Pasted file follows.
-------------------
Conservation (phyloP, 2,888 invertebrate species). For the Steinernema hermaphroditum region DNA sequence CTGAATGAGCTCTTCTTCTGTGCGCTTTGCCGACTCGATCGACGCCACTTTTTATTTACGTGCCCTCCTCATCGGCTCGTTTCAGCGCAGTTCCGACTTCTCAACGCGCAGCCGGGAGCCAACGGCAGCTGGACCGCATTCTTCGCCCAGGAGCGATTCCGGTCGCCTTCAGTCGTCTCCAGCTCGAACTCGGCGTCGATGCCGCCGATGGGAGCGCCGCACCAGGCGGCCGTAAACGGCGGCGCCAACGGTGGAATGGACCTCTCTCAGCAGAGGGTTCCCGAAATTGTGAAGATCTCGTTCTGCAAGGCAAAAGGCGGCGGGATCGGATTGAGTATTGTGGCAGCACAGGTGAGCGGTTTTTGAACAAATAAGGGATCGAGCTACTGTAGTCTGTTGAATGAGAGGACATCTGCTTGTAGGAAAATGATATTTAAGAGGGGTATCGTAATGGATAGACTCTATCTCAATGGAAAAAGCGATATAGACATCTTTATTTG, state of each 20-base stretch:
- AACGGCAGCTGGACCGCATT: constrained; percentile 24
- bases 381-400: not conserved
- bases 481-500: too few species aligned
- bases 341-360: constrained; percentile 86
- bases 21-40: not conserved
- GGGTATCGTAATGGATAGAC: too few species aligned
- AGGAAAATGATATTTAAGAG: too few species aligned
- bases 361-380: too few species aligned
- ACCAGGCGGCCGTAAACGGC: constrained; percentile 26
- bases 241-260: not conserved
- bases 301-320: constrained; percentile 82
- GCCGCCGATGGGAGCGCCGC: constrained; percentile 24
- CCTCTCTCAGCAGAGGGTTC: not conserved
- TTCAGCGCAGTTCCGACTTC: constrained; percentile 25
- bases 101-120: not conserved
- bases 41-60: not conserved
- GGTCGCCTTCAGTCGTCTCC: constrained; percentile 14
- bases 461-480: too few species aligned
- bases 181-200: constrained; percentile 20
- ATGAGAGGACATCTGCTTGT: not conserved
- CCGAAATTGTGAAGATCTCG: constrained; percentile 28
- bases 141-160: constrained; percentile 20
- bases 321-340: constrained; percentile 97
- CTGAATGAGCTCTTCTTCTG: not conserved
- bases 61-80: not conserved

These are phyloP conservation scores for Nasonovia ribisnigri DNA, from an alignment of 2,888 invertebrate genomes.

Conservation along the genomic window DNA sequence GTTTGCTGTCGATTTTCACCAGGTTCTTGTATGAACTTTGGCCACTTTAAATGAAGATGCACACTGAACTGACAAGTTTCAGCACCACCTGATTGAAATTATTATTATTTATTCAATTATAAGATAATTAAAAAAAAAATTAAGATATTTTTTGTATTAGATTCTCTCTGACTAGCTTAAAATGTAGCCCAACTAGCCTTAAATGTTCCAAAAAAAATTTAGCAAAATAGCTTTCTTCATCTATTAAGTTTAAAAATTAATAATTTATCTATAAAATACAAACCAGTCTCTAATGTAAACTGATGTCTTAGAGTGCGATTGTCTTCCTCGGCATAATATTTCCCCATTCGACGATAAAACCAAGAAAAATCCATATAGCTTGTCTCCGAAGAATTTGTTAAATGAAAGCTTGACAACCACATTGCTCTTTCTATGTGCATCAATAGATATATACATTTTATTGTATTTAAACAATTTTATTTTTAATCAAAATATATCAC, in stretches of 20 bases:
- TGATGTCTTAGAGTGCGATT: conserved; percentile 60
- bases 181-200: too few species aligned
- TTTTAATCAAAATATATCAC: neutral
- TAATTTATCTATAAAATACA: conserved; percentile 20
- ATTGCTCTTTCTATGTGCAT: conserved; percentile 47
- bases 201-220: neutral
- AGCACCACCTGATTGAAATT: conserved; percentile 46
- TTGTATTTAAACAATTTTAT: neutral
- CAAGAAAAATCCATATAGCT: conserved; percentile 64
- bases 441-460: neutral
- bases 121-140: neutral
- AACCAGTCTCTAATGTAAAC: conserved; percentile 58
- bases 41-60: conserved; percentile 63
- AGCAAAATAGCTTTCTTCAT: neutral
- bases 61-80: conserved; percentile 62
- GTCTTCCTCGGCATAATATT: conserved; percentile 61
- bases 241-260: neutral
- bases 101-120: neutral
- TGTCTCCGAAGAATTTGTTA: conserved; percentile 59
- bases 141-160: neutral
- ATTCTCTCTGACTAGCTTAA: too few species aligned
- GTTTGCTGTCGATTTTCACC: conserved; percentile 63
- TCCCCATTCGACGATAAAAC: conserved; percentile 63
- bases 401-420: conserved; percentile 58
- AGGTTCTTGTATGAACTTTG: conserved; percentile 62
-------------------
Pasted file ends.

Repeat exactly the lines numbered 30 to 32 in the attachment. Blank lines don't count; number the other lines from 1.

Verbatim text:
- bases 181-200: too few species aligned
- TTTTAATCAAAATATATCAC: neutral
- TAATTTATCTATAAAATACA: conserved; percentile 20